The Costa Rican Women´s National Volleyball Team sailed passed Mexico and Trinidad and Tobago to qualify for the world championship in August.
But due to lack of funds, they´re not sure they can go.
The team of 12 women is waiting for the Costa Rican Institute for Sports and Recreation (ICODER) to determine if they´ll be able to fly to Japan in October of next year.
“We are launching a great effort,” said William Corrales, president of the Costa Rican Federation for Volleyball. “It´s a great honor. We have some of the best players in the world and it would be a shame if we couldn´t go.”
This is the second time Costa Rica has qualified for the championship. While they mustered enough money to go the first time, because of the financial crunch and the economic slowdown it´s not clear whether the country will be able to send them this year.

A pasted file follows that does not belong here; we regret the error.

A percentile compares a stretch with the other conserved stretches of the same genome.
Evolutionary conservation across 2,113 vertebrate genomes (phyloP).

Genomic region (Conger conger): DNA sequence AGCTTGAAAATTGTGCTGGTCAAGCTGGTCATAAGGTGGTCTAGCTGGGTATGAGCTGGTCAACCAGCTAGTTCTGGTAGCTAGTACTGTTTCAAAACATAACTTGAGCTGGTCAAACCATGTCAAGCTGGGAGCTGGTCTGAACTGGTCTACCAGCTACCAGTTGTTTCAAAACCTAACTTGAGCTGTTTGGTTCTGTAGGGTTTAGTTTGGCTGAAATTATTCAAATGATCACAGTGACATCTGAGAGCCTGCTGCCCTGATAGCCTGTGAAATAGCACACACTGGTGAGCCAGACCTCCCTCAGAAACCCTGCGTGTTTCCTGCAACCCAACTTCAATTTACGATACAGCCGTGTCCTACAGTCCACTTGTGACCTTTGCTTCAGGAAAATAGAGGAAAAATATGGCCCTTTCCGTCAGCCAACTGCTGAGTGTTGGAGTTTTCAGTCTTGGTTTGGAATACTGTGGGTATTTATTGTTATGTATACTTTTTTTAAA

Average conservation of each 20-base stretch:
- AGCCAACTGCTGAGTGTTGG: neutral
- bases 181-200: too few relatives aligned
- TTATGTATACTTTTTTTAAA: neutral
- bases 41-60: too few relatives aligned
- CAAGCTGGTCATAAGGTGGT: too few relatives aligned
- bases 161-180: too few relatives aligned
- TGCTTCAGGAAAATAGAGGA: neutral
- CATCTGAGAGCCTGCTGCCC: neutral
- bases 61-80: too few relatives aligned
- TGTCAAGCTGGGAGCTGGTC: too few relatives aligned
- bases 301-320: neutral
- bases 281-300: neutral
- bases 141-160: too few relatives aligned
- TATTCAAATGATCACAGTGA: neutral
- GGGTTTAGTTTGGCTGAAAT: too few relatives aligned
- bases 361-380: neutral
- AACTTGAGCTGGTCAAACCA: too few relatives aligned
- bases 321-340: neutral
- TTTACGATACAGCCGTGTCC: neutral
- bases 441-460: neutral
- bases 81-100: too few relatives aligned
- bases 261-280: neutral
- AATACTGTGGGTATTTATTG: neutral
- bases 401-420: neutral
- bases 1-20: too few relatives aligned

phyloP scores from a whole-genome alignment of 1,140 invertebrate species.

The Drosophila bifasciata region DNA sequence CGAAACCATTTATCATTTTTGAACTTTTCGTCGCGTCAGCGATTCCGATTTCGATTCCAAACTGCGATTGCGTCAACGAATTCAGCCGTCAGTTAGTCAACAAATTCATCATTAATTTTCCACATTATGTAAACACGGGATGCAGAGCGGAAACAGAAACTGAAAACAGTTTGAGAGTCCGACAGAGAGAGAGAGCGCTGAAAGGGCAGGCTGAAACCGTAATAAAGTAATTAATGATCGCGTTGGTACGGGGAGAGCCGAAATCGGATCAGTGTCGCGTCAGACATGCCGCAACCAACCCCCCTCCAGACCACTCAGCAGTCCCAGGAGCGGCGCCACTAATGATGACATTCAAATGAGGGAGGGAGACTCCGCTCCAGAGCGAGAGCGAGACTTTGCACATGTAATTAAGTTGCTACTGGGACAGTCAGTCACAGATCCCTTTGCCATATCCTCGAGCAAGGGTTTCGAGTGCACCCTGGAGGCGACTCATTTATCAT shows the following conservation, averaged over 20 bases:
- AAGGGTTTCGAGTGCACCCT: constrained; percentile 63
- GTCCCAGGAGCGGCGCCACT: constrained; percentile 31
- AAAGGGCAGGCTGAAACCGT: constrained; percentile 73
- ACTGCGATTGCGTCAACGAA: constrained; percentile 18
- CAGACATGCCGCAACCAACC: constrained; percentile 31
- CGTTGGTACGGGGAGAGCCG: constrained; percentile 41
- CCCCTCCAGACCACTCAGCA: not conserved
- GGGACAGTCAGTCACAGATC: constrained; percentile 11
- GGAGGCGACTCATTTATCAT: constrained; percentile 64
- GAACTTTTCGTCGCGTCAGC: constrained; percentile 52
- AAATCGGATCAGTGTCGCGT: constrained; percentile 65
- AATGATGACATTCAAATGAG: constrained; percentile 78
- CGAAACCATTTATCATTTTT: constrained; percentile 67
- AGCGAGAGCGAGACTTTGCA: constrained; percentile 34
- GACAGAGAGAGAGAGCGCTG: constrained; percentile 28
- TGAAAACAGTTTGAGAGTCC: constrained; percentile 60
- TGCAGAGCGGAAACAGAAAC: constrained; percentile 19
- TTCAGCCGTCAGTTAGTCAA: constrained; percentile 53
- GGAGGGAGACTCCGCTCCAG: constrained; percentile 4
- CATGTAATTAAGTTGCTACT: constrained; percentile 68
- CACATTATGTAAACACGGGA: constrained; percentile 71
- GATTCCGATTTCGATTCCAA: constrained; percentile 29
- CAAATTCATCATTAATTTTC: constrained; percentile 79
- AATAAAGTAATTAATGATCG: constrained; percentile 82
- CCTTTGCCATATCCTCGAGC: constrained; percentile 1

For Osvaldo Pandolfo, vice minister of sports, finding money for international competitions is a chronic problem.
“There is never enough money,” he told The Tico Times. “It´s one of the struggles we´ve always had.”
ICODER supports 32 sports federations in Costa Rica and hasn´t received more than a half-million dollars from the government to support them.
He said individual competitors are the ones who most often find themselves staying at home because they can´t find the money to compete.
Soccer is a different story. Through ticket sales and private money, national soccer teams are self-sustaining and can usually be jetted to Washington, D.C. or Egypt to compete in international competitions.
“Soccer sells here,” Pandolfo said. “It´s backed by a nationwide passion so they´ve been able to facilitate financing.”
Pandolfo hopes that a bill sitting in the legislative assembly – aimed at increasing government allocations and creating a sports ministry – will help overcome the perpetual shortage of funds.